This year marks the 20th anniversary of the “welfare reform” that slashed cash income assistance in the United States. At the time, we didn’t have much scientific evidence about how children’s futures are impacted by poverty. Now, we know better.
Poverty can impede children’s brain development and harm biological processes in ways that damage long-term health. Numerous federally supported interventions, including Head Start, children’s health insurance, and child nutrition programs are deployed to ameliorate these disadvantages. While these programs are crucial, they don’t get to heart of the matter.
What if we tackled the problem of child poverty head-on by providing a modest amount of cash assistance to parents?
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In 1997, in the mountains of Western North Carolina—a region affected by grinding rural poverty—one community did exactly that. When the Cherokee Nation built a casino on the border of its reservation, they distributed the proceeds to local tribe members—the average family received $4,000 per year. Since non-tribal communities nearby lived in similar conditions, but were not eligible for the monies, these payments created an opportunity to examine the impact of cash assistance on the children who received it.
Researchers at Duke University tracked the participants from childhood into adulthood, and found that those who received the assistance “used less alcohol and fewer drugs, were less likely to commit minor crimes, and more likely to graduate from high school.”
What’s striking about this assistance—which was given without restrictions, guidance, the stigma of welfare, or the intervention of social workers—is that it paid off large dividends on problems that seemed intractable, such as alcoholism, crime, and education outcomes. The study also made it clear that when parents have additional resources, they spend it on key investments like education for their kids, safe housing, meeting basic needs, and preventing hardships (like a broken down vehicle) that can push a family into crisis.
These results should not come as a surprise to anyone who has followed the success of the Earned Income Tax Credit (EITC), which provides an average of $3,000 to a working family of three. Studies have found that the EITC facilitates infant development, reducing the incidence of low birth weight. They have also shown that children in families that receive larger credits have higher test scores in elementary and middle school, and are more likely to graduate from high school and complete one or more years of college. In fact, a modest $3,000 increase in annual income for children ages 0-5 is associated with a 17 percent increase in annual earnings as adults.
Given the amount of evidence we have on how much a child’s future can be impacted negatively by poverty, and how that trajectory can be shifted in a positive direction by modest additional resources for their families, it’s time to re-imagine how we ensure that all children have the opportunity to thrive.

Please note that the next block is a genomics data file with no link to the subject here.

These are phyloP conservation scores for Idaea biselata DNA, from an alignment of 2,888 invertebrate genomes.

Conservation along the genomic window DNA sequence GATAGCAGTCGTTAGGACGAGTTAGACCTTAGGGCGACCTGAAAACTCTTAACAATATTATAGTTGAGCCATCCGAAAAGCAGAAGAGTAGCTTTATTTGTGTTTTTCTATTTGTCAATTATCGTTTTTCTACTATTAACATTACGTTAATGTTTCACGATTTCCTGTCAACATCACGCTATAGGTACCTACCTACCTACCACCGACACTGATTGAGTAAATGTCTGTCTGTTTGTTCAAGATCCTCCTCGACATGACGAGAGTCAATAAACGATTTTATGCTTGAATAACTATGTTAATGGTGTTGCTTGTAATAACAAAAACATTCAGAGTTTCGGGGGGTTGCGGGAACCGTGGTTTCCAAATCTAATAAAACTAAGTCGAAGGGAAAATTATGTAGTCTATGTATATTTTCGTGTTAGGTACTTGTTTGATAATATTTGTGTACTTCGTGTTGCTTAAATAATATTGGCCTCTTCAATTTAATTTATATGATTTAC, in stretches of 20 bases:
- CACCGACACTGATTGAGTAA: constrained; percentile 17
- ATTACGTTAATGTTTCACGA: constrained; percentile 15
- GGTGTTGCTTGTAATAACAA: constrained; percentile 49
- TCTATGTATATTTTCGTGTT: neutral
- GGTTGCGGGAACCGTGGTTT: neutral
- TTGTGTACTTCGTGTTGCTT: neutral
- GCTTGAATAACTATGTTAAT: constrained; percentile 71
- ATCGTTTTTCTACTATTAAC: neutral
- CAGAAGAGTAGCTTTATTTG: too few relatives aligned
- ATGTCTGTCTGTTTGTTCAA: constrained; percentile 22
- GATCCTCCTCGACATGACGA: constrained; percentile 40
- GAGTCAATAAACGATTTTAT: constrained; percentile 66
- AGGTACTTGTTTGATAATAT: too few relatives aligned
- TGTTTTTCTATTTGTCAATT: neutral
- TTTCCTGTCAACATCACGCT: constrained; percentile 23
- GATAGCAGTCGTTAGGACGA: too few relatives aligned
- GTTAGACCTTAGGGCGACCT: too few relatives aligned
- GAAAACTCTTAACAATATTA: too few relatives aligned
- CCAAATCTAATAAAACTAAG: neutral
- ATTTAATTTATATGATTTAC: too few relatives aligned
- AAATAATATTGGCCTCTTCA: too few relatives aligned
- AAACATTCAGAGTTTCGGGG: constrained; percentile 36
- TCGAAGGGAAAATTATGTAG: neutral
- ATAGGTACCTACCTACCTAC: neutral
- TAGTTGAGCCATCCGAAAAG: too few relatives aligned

Universal child allowances, which exist in many industrialized countries, provide a useful model. These benefits are delivered monthly to help families cover recurring expenses, which is difficult to do with the once-a-year Child or Earned Income Tax Credits. Basic monthly benefits are modest. In Australia, Canada, and Britain they range from approximately $100 to $345 per month per child (USD).
We could establish a universal child allowance in the United States, by reforming our existing Child Tax Credit. Representative Rosa DeLauro’s Young Child Tax Credit Act (co-sponsored by House Democratic Leader Nancy Pelosi and Representative Sandy Levin) would increase the child tax credit to $1,500 per year for children ages three and under, remove arcane earning thresholds that keep the credit from reaching many impoverished families, and deliver the credit monthly (or as frequently as administratively possible).
A report by the Bernard L. Schwartz Rediscovering Government Initiative at the Century Foundation (where I work) modeled a number of different options for a child allowance, and found that a $2,500 universal allowance for children under six would lift 3.2 million children out of poverty—nearly twice as many as the current Child Tax Credit—at a cost of $33.7 billion (that’s less than the U.S. spends on estate tax breaks for millionaires and billionaires). Given the societal costs related to childhood poverty—more than $500 billion annually—it is a price well-worth paying.
Is it possible to move Washington to pass and implement such a bold policy? There is reason for hope. Tax reform is sure to take center stage in the next Congress, and there should be no reduction of corporate tax rates without commensurate help to our most vulnerable residents. Moreover, there is growing support from both the left and the right (and even venture capitalists) for a universal basic income, as well as popular support for family-friendly policies like paid family leave and child care. Given the broad interest in helping both low- and middle-income families, reforming the child tax credit to maximize its reach in the fight against child poverty should be a priority for any new administration.